Last week, Sandra Bland was found dead from apparent “self-inflicted asphyxiation” in her cell in a Texas jail, three days after her arrest following a routine traffic stop.
Her puzzling death — she had just gotten a new job that she was excited about, her family said — has become the latest flashpoint in a national discussion about law enforcement in America. State and federal authorities are investigating, while Bland’s family and supporters say they don’t believe she killed herself and don’t trust the official version of events.
Here’s a look at what’s known about the case so far.
Who was Sandra Bland?
Bland, 28, lived with her family in suburban Chicago, and traveled to Waller County this month seeking a job at her alma mater, Prairie View A&M, where she graduated in May 2009.
She got the job in the school’s agricultural department. According to an older sister, Bland was “euphoric” about the opportunity.
Months earlier, Bland said on Facebook that she suffered from depression and post traumatic stress disorder. But relatives said they saw nothing recent to indicate she was feeling any despair.
Why was she arrested?
At about 4:30 p.m. on July 10, Bland was driving a silver Hyundai Azera south through Waller County on FM 1098, near Prairie View A&M, when a state trooper, Brian Encinia, pulled her over for said was for failing to signal a lane change.
Much of the stop was captured by Encinia’s dashcam. The footage, released by the Texas Department of Public Safety, shows him talking to an increasingly irritated Bland, who questions the reason for the stop, and refuses to put out a cigarette she’s smoking. When he tells her to get out of the car, she responds, “I refuse to talk to you other than to identify myself.”
The footage, which was released late Tuesday, was criticized for irregularities in which the video repeats itself or is cut while the audio continues uninterrupted. But the Texas Department of Public Safety blamed the apparent irregularities on a technical glitch, and said the video had not been edited.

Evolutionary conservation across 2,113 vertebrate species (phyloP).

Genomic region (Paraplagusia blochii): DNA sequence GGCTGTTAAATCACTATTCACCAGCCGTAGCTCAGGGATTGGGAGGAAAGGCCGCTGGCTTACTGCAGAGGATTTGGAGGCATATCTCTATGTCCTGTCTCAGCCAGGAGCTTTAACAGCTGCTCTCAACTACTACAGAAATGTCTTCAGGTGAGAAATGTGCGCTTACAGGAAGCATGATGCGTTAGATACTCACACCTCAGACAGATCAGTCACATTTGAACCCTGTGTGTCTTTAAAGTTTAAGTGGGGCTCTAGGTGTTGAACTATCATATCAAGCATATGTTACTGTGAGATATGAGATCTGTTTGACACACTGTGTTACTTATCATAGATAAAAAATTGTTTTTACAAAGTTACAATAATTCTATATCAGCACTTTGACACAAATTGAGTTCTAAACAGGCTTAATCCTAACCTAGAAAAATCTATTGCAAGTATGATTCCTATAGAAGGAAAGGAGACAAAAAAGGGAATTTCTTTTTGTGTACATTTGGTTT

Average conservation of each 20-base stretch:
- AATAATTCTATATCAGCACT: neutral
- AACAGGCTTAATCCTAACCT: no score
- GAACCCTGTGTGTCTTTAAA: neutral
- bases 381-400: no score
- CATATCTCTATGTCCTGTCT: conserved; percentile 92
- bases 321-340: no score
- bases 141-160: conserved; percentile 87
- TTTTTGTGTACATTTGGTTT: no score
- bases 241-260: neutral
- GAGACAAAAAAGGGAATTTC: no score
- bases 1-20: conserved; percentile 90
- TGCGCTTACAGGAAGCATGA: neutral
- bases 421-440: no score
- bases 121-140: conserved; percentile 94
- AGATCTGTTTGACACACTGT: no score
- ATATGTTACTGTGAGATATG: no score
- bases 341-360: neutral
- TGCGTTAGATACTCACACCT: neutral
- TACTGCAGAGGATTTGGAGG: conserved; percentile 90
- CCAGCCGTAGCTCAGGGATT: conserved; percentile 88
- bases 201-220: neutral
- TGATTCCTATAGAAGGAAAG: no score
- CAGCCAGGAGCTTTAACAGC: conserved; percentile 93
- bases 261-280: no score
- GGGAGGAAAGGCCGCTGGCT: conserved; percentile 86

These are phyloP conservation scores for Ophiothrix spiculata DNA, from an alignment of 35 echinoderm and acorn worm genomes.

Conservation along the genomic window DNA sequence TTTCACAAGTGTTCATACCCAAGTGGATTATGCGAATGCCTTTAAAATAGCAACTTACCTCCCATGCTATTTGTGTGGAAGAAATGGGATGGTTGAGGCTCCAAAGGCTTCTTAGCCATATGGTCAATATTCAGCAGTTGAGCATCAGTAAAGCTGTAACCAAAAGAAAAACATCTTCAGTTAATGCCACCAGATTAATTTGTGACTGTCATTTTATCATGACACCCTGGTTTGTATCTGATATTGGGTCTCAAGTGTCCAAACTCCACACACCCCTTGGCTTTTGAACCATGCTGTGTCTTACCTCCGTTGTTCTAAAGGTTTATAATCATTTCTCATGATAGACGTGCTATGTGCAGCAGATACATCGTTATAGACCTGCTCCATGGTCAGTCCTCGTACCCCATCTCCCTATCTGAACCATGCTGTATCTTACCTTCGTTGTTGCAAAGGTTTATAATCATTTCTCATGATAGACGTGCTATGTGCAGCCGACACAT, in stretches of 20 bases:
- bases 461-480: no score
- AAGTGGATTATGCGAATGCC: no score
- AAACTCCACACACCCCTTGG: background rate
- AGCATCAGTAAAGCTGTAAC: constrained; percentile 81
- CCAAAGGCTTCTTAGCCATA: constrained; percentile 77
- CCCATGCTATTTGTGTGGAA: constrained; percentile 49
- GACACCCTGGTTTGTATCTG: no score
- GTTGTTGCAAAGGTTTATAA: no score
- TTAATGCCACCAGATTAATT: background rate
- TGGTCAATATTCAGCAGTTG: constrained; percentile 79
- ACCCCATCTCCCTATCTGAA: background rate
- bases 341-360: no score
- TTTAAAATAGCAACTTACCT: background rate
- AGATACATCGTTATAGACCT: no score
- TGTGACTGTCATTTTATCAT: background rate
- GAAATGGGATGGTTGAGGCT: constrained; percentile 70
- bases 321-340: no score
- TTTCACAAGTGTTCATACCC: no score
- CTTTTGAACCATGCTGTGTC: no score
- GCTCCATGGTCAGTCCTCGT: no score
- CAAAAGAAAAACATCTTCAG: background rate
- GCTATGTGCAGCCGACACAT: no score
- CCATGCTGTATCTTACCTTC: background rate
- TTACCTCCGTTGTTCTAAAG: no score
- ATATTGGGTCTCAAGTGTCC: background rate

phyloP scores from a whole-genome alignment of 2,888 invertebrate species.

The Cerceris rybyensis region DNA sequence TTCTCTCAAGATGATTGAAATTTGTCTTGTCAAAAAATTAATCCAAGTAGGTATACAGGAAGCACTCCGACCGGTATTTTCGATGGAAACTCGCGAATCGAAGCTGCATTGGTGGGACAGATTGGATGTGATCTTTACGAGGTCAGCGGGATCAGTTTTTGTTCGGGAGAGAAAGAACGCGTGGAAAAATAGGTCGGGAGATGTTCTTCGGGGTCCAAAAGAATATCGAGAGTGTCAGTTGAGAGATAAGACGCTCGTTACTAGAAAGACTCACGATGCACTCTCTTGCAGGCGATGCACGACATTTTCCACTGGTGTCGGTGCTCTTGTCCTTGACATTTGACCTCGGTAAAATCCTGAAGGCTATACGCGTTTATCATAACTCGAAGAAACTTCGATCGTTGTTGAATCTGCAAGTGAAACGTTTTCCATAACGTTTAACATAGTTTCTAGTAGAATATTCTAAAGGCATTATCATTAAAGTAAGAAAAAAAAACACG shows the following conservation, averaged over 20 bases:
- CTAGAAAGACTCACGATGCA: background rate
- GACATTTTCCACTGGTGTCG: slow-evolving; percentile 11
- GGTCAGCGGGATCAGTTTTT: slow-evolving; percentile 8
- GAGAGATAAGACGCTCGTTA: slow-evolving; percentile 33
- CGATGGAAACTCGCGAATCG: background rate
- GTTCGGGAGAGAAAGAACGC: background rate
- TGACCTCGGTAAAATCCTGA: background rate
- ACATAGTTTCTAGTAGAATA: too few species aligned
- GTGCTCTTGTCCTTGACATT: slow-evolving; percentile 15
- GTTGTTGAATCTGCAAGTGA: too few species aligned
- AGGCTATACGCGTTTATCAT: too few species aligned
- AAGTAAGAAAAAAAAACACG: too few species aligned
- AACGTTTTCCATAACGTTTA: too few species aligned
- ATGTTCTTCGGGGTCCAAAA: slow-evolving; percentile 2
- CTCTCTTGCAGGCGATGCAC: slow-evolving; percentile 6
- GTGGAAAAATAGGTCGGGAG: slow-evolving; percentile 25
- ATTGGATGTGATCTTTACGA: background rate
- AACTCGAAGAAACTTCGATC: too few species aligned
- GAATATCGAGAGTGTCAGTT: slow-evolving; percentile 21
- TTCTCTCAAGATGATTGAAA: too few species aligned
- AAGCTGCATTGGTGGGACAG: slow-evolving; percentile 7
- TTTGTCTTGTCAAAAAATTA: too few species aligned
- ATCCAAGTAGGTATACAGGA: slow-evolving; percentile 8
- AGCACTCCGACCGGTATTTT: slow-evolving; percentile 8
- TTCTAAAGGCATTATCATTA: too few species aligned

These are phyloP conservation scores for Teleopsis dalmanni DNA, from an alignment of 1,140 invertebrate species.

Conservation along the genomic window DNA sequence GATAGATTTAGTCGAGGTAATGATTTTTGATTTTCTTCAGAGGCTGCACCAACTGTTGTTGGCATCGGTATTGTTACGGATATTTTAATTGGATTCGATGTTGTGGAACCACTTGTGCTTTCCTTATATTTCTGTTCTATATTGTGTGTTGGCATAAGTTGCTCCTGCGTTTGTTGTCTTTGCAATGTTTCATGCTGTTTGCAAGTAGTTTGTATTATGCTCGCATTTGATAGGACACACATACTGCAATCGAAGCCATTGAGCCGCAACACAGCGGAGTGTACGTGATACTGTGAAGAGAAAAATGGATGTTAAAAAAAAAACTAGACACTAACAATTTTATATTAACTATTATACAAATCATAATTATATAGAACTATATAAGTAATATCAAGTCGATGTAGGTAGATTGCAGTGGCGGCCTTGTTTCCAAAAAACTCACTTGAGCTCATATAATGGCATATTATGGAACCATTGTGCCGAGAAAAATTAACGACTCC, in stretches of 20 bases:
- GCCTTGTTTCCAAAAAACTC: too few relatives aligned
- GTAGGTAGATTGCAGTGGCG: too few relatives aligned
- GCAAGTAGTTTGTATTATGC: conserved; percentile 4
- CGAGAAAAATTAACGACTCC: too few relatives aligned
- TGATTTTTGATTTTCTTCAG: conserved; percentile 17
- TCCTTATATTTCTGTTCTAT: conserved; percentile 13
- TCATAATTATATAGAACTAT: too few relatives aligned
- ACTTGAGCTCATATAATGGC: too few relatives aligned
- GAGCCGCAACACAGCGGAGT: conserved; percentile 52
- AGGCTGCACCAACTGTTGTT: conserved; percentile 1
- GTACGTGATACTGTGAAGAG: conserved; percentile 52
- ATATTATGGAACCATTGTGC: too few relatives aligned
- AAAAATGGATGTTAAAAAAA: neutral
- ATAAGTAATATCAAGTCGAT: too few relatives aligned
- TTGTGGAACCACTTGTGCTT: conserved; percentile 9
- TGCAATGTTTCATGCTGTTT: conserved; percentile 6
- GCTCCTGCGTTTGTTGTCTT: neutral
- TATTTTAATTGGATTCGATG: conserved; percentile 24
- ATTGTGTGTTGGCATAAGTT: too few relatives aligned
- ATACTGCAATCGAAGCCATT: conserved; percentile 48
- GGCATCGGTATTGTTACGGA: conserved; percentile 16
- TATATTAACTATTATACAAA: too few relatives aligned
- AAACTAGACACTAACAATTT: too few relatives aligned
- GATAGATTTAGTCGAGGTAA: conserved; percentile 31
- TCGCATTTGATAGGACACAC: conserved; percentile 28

The video shows Encinia responding to Bland’s refusal to step from the car by threatening to forcibly remove her. He tells her she’s under arrest. Bland asks what the charge is, and Encinia pulls out a Taser. “I will light you up,” he says.
At that, Bland steps from the car, and the two of them move from the dashcam’s view, though the audio remains clear. She apparently pulls out her cell phone in an apparent attempt to record the encounter, and Encinia orders her to put it away.
He then puts her in handcuffs and forces her to the ground as Bland complains, sometimes in vulgar language, about his treatment of her. At several points, Bland insults him. Encinia tells her that he originally planned to give her a warning. “Now you’re going to jail,” he says. A second officer arrives to help Encinia put Bland in custody.
In his report on the stop, Encinia said Bland “became combative and uncooperative.” After he put her in handcuffs, he wrote, she “began swinging her elbows at me and then kicked my right leg in the shin.”
He reported feeling pain in his leg and sustaining small cuts on his right hand. He said he forced Bland to the ground, but she continued to fight back, and he arrested her for assaulting a public servant.
An emergency medical technician was called to the scene, but Bland refused treatment, authorities said. A Prairie View police officer took Bland to the county jail.